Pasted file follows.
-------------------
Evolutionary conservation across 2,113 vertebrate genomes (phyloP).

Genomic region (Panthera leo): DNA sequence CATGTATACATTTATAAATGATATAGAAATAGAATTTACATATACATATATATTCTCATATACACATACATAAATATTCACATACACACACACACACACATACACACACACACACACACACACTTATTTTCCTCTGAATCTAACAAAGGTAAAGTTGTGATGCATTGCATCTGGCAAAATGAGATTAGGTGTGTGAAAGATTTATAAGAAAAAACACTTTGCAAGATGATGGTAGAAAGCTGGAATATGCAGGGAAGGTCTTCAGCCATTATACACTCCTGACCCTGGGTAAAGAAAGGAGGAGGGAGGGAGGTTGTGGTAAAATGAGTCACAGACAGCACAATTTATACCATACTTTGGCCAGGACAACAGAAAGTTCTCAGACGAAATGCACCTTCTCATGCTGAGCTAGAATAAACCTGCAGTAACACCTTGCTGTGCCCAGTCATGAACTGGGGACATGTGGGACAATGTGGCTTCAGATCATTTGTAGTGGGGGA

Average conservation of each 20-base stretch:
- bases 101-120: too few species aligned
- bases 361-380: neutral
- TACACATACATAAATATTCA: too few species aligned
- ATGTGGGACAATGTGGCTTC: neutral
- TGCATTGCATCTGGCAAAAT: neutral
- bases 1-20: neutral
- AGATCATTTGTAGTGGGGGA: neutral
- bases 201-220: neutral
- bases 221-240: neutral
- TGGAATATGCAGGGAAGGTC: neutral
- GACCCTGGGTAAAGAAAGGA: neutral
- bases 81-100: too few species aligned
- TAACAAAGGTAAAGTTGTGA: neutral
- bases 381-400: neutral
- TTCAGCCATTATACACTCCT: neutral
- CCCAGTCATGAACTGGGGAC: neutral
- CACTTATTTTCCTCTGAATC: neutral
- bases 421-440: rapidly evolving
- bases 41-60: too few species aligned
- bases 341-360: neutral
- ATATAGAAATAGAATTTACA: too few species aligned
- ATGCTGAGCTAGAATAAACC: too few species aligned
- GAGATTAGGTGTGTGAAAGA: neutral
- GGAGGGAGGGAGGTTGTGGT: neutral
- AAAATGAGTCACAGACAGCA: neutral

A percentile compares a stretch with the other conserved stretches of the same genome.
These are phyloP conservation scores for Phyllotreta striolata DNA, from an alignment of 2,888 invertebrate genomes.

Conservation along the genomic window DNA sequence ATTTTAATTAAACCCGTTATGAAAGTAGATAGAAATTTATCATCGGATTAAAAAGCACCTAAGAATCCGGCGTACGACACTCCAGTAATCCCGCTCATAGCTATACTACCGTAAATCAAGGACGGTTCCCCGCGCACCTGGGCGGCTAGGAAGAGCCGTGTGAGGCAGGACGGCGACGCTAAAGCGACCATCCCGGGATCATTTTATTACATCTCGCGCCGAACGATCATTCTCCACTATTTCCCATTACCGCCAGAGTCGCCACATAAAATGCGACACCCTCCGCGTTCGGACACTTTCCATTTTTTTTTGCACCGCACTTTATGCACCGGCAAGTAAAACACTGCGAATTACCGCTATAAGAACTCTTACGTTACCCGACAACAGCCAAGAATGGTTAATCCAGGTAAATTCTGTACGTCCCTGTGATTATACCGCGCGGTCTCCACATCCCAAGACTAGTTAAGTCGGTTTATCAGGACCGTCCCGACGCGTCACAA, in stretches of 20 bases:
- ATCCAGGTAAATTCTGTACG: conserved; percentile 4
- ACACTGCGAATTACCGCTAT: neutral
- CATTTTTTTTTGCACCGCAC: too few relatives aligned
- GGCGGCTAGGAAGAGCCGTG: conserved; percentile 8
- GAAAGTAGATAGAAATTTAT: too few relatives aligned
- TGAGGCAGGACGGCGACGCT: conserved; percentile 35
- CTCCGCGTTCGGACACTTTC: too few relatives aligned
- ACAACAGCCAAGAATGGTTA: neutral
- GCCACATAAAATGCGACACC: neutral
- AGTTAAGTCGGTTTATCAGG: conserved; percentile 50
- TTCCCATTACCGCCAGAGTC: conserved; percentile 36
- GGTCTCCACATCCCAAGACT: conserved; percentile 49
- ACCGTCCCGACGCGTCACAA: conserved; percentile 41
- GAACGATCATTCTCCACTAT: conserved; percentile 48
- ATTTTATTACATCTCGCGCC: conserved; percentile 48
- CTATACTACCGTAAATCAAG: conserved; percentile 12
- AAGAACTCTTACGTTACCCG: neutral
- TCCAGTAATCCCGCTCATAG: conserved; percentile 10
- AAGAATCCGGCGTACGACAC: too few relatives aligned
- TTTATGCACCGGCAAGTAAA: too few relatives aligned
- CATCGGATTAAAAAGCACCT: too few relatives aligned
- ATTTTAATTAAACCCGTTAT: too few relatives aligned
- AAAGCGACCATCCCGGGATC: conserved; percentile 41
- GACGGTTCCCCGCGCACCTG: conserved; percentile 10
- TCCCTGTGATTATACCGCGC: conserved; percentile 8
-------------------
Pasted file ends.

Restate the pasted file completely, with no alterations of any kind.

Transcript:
Evolutionary conservation across 2,113 vertebrate genomes (phyloP).

Genomic region (Panthera leo): DNA sequence CATGTATACATTTATAAATGATATAGAAATAGAATTTACATATACATATATATTCTCATATACACATACATAAATATTCACATACACACACACACACACATACACACACACACACACACACACTTATTTTCCTCTGAATCTAACAAAGGTAAAGTTGTGATGCATTGCATCTGGCAAAATGAGATTAGGTGTGTGAAAGATTTATAAGAAAAAACACTTTGCAAGATGATGGTAGAAAGCTGGAATATGCAGGGAAGGTCTTCAGCCATTATACACTCCTGACCCTGGGTAAAGAAAGGAGGAGGGAGGGAGGTTGTGGTAAAATGAGTCACAGACAGCACAATTTATACCATACTTTGGCCAGGACAACAGAAAGTTCTCAGACGAAATGCACCTTCTCATGCTGAGCTAGAATAAACCTGCAGTAACACCTTGCTGTGCCCAGTCATGAACTGGGGACATGTGGGACAATGTGGCTTCAGATCATTTGTAGTGGGGGA

Average conservation of each 20-base stretch:
- bases 101-120: too few species aligned
- bases 361-380: neutral
- TACACATACATAAATATTCA: too few species aligned
- ATGTGGGACAATGTGGCTTC: neutral
- TGCATTGCATCTGGCAAAAT: neutral
- bases 1-20: neutral
- AGATCATTTGTAGTGGGGGA: neutral
- bases 201-220: neutral
- bases 221-240: neutral
- TGGAATATGCAGGGAAGGTC: neutral
- GACCCTGGGTAAAGAAAGGA: neutral
- bases 81-100: too few species aligned
- TAACAAAGGTAAAGTTGTGA: neutral
- bases 381-400: neutral
- TTCAGCCATTATACACTCCT: neutral
- CCCAGTCATGAACTGGGGAC: neutral
- CACTTATTTTCCTCTGAATC: neutral
- bases 421-440: rapidly evolving
- bases 41-60: too few species aligned
- bases 341-360: neutral
- ATATAGAAATAGAATTTACA: too few species aligned
- ATGCTGAGCTAGAATAAACC: too few species aligned
- GAGATTAGGTGTGTGAAAGA: neutral
- GGAGGGAGGGAGGTTGTGGT: neutral
- AAAATGAGTCACAGACAGCA: neutral

A percentile compares a stretch with the other conserved stretches of the same genome.
These are phyloP conservation scores for Phyllotreta striolata DNA, from an alignment of 2,888 invertebrate genomes.

Conservation along the genomic window DNA sequence ATTTTAATTAAACCCGTTATGAAAGTAGATAGAAATTTATCATCGGATTAAAAAGCACCTAAGAATCCGGCGTACGACACTCCAGTAATCCCGCTCATAGCTATACTACCGTAAATCAAGGACGGTTCCCCGCGCACCTGGGCGGCTAGGAAGAGCCGTGTGAGGCAGGACGGCGACGCTAAAGCGACCATCCCGGGATCATTTTATTACATCTCGCGCCGAACGATCATTCTCCACTATTTCCCATTACCGCCAGAGTCGCCACATAAAATGCGACACCCTCCGCGTTCGGACACTTTCCATTTTTTTTTGCACCGCACTTTATGCACCGGCAAGTAAAACACTGCGAATTACCGCTATAAGAACTCTTACGTTACCCGACAACAGCCAAGAATGGTTAATCCAGGTAAATTCTGTACGTCCCTGTGATTATACCGCGCGGTCTCCACATCCCAAGACTAGTTAAGTCGGTTTATCAGGACCGTCCCGACGCGTCACAA, in stretches of 20 bases:
- ATCCAGGTAAATTCTGTACG: conserved; percentile 4
- ACACTGCGAATTACCGCTAT: neutral
- CATTTTTTTTTGCACCGCAC: too few relatives aligned
- GGCGGCTAGGAAGAGCCGTG: conserved; percentile 8
- GAAAGTAGATAGAAATTTAT: too few relatives aligned
- TGAGGCAGGACGGCGACGCT: conserved; percentile 35
- CTCCGCGTTCGGACACTTTC: too few relatives aligned
- ACAACAGCCAAGAATGGTTA: neutral
- GCCACATAAAATGCGACACC: neutral
- AGTTAAGTCGGTTTATCAGG: conserved; percentile 50
- TTCCCATTACCGCCAGAGTC: conserved; percentile 36
- GGTCTCCACATCCCAAGACT: conserved; percentile 49
- ACCGTCCCGACGCGTCACAA: conserved; percentile 41
- GAACGATCATTCTCCACTAT: conserved; percentile 48
- ATTTTATTACATCTCGCGCC: conserved; percentile 48
- CTATACTACCGTAAATCAAG: conserved; percentile 12
- AAGAACTCTTACGTTACCCG: neutral
- TCCAGTAATCCCGCTCATAG: conserved; percentile 10
- AAGAATCCGGCGTACGACAC: too few relatives aligned
- TTTATGCACCGGCAAGTAAA: too few relatives aligned
- CATCGGATTAAAAAGCACCT: too few relatives aligned
- ATTTTAATTAAACCCGTTAT: too few relatives aligned
- AAAGCGACCATCCCGGGATC: conserved; percentile 41
- GACGGTTCCCCGCGCACCTG: conserved; percentile 10
- TCCCTGTGATTATACCGCGC: conserved; percentile 8